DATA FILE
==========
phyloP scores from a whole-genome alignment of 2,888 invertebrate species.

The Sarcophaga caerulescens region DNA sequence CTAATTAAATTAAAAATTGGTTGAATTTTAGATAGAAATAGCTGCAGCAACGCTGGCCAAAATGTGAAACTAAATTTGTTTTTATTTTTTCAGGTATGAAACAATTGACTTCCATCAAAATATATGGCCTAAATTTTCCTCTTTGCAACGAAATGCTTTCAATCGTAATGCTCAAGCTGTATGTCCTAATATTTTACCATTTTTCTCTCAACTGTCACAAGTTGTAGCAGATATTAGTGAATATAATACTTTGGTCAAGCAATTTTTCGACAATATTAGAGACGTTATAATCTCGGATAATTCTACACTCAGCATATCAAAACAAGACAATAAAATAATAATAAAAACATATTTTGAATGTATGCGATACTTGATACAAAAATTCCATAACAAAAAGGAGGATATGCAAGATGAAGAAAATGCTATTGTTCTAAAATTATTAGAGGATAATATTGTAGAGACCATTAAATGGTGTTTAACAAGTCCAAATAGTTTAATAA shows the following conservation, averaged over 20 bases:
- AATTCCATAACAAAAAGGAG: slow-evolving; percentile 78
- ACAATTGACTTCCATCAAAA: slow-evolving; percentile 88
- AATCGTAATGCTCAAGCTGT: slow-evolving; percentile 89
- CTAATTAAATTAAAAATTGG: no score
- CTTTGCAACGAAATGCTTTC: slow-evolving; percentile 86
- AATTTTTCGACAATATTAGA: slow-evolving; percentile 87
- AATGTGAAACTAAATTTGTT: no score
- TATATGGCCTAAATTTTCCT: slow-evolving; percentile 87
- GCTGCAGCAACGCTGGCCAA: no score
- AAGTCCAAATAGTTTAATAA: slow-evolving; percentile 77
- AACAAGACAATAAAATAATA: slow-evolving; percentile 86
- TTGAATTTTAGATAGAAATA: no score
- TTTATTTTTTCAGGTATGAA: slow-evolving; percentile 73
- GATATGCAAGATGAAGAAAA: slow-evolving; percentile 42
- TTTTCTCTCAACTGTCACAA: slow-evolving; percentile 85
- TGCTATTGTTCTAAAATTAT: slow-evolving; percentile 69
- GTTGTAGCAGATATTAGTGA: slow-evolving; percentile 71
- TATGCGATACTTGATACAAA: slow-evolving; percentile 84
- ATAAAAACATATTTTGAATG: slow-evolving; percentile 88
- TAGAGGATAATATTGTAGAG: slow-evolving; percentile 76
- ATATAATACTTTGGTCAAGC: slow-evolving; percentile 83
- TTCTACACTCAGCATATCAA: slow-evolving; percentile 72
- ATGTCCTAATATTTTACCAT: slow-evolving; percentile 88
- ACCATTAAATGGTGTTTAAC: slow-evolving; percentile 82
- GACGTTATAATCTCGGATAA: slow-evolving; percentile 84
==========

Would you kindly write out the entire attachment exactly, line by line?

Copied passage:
phyloP scores from a whole-genome alignment of 2,888 invertebrate species.

The Sarcophaga caerulescens region DNA sequence CTAATTAAATTAAAAATTGGTTGAATTTTAGATAGAAATAGCTGCAGCAACGCTGGCCAAAATGTGAAACTAAATTTGTTTTTATTTTTTCAGGTATGAAACAATTGACTTCCATCAAAATATATGGCCTAAATTTTCCTCTTTGCAACGAAATGCTTTCAATCGTAATGCTCAAGCTGTATGTCCTAATATTTTACCATTTTTCTCTCAACTGTCACAAGTTGTAGCAGATATTAGTGAATATAATACTTTGGTCAAGCAATTTTTCGACAATATTAGAGACGTTATAATCTCGGATAATTCTACACTCAGCATATCAAAACAAGACAATAAAATAATAATAAAAACATATTTTGAATGTATGCGATACTTGATACAAAAATTCCATAACAAAAAGGAGGATATGCAAGATGAAGAAAATGCTATTGTTCTAAAATTATTAGAGGATAATATTGTAGAGACCATTAAATGGTGTTTAACAAGTCCAAATAGTTTAATAA shows the following conservation, averaged over 20 bases:
- AATTCCATAACAAAAAGGAG: slow-evolving; percentile 78
- ACAATTGACTTCCATCAAAA: slow-evolving; percentile 88
- AATCGTAATGCTCAAGCTGT: slow-evolving; percentile 89
- CTAATTAAATTAAAAATTGG: no score
- CTTTGCAACGAAATGCTTTC: slow-evolving; percentile 86
- AATTTTTCGACAATATTAGA: slow-evolving; percentile 87
- AATGTGAAACTAAATTTGTT: no score
- TATATGGCCTAAATTTTCCT: slow-evolving; percentile 87
- GCTGCAGCAACGCTGGCCAA: no score
- AAGTCCAAATAGTTTAATAA: slow-evolving; percentile 77
- AACAAGACAATAAAATAATA: slow-evolving; percentile 86
- TTGAATTTTAGATAGAAATA: no score
- TTTATTTTTTCAGGTATGAA: slow-evolving; percentile 73
- GATATGCAAGATGAAGAAAA: slow-evolving; percentile 42
- TTTTCTCTCAACTGTCACAA: slow-evolving; percentile 85
- TGCTATTGTTCTAAAATTAT: slow-evolving; percentile 69
- GTTGTAGCAGATATTAGTGA: slow-evolving; percentile 71
- TATGCGATACTTGATACAAA: slow-evolving; percentile 84
- ATAAAAACATATTTTGAATG: slow-evolving; percentile 88
- TAGAGGATAATATTGTAGAG: slow-evolving; percentile 76
- ATATAATACTTTGGTCAAGC: slow-evolving; percentile 83
- TTCTACACTCAGCATATCAA: slow-evolving; percentile 72
- ATGTCCTAATATTTTACCAT: slow-evolving; percentile 88
- ACCATTAAATGGTGTTTAAC: slow-evolving; percentile 82
- GACGTTATAATCTCGGATAA: slow-evolving; percentile 84